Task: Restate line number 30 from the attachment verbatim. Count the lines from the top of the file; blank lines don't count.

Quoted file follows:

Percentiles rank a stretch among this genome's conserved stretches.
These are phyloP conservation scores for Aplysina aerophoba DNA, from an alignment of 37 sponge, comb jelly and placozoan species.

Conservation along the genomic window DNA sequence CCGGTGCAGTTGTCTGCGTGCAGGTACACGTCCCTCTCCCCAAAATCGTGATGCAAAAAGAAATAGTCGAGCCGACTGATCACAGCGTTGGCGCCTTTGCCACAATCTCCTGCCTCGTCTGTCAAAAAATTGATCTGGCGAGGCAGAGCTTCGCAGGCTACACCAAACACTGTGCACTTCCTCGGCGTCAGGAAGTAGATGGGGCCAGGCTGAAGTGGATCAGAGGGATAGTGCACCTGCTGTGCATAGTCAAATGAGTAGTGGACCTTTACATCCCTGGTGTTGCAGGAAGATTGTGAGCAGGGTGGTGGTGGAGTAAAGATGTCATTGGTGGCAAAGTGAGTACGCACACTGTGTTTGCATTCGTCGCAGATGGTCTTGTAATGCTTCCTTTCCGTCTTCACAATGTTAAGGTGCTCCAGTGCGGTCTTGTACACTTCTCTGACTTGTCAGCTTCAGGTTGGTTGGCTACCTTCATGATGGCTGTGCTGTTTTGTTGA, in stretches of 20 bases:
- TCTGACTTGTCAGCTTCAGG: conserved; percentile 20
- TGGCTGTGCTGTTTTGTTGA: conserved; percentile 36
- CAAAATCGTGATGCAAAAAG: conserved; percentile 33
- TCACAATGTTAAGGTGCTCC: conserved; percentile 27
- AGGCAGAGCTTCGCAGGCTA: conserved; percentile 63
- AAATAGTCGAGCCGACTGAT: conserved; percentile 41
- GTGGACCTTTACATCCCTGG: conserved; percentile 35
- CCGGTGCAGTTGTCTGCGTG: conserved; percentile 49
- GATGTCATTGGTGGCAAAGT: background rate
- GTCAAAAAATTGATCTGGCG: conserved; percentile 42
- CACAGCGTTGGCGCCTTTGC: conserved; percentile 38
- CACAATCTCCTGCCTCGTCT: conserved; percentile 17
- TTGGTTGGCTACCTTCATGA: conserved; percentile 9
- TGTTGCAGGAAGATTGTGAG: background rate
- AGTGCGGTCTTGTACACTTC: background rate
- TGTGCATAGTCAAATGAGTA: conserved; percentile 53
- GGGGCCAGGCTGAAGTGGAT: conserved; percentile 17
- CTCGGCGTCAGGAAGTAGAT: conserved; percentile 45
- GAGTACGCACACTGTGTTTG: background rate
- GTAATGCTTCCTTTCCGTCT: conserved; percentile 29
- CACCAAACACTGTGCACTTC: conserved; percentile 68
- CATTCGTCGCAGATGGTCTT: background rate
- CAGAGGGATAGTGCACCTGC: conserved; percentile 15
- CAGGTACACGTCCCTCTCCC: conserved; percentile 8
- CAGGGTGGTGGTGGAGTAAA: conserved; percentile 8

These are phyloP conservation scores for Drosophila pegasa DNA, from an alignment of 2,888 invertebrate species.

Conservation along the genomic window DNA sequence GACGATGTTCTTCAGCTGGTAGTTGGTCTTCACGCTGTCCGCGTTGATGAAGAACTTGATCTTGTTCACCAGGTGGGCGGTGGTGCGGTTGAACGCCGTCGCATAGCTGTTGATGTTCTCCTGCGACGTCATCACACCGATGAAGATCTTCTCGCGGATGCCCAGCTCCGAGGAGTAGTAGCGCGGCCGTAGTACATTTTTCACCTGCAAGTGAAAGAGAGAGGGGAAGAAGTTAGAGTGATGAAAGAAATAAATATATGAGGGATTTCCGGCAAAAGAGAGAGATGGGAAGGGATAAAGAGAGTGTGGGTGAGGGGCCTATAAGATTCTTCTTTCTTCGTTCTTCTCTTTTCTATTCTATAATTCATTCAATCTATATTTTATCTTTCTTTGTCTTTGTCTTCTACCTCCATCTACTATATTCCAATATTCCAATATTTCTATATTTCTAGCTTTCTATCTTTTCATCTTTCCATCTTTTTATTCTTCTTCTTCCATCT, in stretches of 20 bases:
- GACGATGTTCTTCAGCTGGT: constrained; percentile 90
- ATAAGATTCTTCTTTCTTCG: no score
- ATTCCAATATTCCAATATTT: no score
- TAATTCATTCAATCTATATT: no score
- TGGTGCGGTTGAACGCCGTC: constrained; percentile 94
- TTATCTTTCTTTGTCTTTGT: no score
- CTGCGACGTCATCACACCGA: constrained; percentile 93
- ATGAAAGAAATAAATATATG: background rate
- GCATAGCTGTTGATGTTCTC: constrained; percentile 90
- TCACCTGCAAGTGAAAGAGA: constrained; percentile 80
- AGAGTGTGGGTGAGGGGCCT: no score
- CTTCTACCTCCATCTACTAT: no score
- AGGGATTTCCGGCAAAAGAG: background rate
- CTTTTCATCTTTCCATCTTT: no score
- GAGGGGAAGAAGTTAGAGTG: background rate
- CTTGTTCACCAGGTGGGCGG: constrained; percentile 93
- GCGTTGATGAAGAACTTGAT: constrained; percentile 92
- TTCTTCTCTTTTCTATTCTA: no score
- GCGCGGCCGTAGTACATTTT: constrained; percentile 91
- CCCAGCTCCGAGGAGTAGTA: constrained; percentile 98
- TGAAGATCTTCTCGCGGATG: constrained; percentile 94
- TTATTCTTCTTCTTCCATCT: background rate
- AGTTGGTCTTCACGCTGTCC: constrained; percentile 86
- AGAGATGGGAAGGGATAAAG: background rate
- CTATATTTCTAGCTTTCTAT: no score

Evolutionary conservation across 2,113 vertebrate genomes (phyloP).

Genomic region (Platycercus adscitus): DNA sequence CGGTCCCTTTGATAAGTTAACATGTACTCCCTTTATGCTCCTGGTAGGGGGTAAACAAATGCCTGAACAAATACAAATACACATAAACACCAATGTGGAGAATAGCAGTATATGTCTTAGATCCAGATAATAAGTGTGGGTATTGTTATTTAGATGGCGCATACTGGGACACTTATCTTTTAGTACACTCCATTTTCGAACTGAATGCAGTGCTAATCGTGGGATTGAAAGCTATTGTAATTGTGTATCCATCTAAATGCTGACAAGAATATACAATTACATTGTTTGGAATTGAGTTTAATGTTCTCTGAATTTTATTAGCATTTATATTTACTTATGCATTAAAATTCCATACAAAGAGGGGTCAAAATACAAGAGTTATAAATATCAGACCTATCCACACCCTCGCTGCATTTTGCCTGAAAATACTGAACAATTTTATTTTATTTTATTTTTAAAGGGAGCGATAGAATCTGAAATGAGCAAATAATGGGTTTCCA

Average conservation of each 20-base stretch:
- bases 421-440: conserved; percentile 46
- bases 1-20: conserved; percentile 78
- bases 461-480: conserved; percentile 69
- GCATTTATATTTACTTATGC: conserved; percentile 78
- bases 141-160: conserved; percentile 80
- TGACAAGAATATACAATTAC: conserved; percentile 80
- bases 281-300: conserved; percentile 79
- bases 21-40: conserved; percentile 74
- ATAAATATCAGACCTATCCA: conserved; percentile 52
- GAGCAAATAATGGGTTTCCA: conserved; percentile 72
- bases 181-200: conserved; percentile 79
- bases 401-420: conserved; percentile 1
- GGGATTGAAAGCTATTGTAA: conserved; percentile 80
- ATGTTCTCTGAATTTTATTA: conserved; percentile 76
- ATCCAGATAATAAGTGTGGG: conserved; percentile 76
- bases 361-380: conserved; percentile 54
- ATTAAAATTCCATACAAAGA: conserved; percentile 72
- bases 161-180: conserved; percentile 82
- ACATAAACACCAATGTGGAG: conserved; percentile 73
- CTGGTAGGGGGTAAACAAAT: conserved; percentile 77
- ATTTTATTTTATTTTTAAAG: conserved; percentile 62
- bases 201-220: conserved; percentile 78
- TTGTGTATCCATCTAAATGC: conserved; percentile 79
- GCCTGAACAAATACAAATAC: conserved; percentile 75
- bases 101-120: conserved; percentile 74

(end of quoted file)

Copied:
Conservation along the genomic window DNA sequence GACGATGTTCTTCAGCTGGTAGTTGGTCTTCACGCTGTCCGCGTTGATGAAGAACTTGATCTTGTTCACCAGGTGGGCGGTGGTGCGGTTGAACGCCGTCGCATAGCTGTTGATGTTCTCCTGCGACGTCATCACACCGATGAAGATCTTCTCGCGGATGCCCAGCTCCGAGGAGTAGTAGCGCGGCCGTAGTACATTTTTCACCTGCAAGTGAAAGAGAGAGGGGAAGAAGTTAGAGTGATGAAAGAAATAAATATATGAGGGATTTCCGGCAAAAGAGAGAGATGGGAAGGGATAAAGAGAGTGTGGGTGAGGGGCCTATAAGATTCTTCTTTCTTCGTTCTTCTCTTTTCTATTCTATAATTCATTCAATCTATATTTTATCTTTCTTTGTCTTTGTCTTCTACCTCCATCTACTATATTCCAATATTCCAATATTTCTATATTTCTAGCTTTCTATCTTTTCATCTTTCCATCTTTTTATTCTTCTTCTTCCATCT, in stretches of 20 bases: